To a tired, lonely mama, these are things of beauty, things one might yearn for.
But as we have muddled our way through (some days with good successes and some days where we have just barely survived), it has occurred to me that he is actually the one missing out on a lot.
With a 26 month-old and an almost 9 month-old, things change fast. Routines, developmental milestones, interests. I thought I wouldn't have much to report at the end of each day when he checks in, other than a daily tally of the tantrums and triggers.
Man, was I wrong.
In the last two and a half weeks, the following has happened:
- Has gone from picking at occasional foods to eating full bowls of beef and barley soup.
- Is, in my opinion, one move away from figuring out the crawling thing and has started to pull up on things.
- Figured out how to go from laying down to sitting up by himself.
- Said "mama". (Man, that first time gets me every time.)
- Outgrew the bucket seat and is now rocking the convertible. He's not sure about it.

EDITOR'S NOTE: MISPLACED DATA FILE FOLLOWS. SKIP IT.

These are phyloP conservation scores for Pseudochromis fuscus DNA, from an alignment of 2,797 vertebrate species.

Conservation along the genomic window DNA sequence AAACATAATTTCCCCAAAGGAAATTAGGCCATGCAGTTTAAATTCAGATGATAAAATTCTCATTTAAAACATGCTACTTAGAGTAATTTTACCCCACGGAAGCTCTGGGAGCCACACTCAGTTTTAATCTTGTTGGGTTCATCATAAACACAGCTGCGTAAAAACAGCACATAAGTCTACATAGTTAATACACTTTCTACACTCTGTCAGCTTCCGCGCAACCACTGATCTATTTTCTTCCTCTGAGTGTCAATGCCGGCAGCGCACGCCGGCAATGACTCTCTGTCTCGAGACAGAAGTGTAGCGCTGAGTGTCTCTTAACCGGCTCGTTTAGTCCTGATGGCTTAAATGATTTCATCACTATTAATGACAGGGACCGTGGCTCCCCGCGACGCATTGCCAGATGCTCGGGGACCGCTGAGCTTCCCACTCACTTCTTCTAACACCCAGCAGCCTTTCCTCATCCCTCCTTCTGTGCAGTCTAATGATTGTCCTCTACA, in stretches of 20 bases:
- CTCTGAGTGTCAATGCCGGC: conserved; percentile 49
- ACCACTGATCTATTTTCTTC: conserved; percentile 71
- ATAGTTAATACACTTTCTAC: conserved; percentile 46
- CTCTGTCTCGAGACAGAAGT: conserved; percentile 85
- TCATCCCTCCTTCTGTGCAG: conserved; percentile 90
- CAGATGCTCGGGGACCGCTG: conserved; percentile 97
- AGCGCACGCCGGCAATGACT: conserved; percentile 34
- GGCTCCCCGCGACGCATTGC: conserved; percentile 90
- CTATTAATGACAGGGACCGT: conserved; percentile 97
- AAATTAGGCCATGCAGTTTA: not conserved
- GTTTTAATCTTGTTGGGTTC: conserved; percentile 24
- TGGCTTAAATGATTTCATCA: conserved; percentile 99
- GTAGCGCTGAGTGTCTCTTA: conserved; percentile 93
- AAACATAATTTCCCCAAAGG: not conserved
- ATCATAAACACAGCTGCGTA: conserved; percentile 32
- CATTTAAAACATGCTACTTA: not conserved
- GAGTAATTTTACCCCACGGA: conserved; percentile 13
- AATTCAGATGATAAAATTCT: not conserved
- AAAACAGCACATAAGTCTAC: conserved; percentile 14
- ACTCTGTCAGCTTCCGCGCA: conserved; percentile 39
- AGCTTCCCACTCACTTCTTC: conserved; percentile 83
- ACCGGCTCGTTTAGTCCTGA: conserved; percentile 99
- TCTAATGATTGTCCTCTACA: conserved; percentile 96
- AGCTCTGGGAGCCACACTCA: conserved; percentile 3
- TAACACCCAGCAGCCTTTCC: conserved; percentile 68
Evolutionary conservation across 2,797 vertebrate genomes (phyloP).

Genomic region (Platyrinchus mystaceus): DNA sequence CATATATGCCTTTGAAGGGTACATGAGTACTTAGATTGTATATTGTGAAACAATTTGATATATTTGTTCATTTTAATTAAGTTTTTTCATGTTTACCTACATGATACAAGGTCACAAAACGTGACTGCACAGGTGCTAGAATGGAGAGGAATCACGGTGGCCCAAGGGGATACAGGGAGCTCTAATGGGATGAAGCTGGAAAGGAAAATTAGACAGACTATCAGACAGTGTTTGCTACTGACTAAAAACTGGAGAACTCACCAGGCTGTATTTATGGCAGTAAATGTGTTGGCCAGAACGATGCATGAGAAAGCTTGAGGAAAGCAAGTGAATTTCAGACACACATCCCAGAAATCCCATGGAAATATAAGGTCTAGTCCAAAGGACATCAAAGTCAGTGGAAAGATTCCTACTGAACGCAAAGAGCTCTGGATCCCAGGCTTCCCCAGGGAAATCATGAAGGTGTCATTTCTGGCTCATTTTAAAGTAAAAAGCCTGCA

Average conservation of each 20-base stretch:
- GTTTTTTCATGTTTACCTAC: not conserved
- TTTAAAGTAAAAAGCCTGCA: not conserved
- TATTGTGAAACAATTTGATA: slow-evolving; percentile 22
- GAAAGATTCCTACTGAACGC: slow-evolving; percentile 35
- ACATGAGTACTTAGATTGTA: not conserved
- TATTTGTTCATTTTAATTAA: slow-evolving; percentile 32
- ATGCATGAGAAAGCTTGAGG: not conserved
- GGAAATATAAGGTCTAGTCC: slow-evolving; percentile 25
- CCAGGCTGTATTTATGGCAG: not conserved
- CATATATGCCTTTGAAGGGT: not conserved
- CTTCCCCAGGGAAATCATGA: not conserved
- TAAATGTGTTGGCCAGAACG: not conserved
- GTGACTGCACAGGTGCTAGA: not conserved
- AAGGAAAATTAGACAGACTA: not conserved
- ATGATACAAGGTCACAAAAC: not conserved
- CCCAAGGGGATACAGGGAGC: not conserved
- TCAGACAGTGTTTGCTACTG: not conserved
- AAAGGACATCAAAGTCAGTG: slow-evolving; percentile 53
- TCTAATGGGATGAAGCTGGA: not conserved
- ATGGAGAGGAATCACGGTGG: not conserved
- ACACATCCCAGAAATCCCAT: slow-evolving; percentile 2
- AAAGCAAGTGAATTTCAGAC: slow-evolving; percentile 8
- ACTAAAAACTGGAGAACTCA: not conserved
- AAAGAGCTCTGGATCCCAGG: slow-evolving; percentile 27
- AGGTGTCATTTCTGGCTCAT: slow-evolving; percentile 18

- Has decided to potty train himself and is having rousing success. (I would NEVER have planned to do this with the husband away, but this is what you get with a highly persistent child who insists on using the toilet all of a sudden.) I don't want to assume we are almost done with it, because I know he could wake from his nap and decide he's done, but changing a few less diapers a day has been lovely.
- Started talking in short sentences and using pronouns.
- Picked up the baby. (This is not actually desirable, but he can do it.)
- Moved up to 4T pants and youth small shirts.
- Learned to jump from the diving board into the pool by himself.
- Ok, not much changes in a few weeks for a 9-year-old, but he did get moved up in his hockey league to the next level for games and has held his own quite well with kids who have been playing and skating for years. AND he was asked to play goalie this coming week, a role for which he is practicing daily in our garage with great gusto and determination. He even made his own goalie pads out of cardboard and duct tape. Thank you, Camp Invention.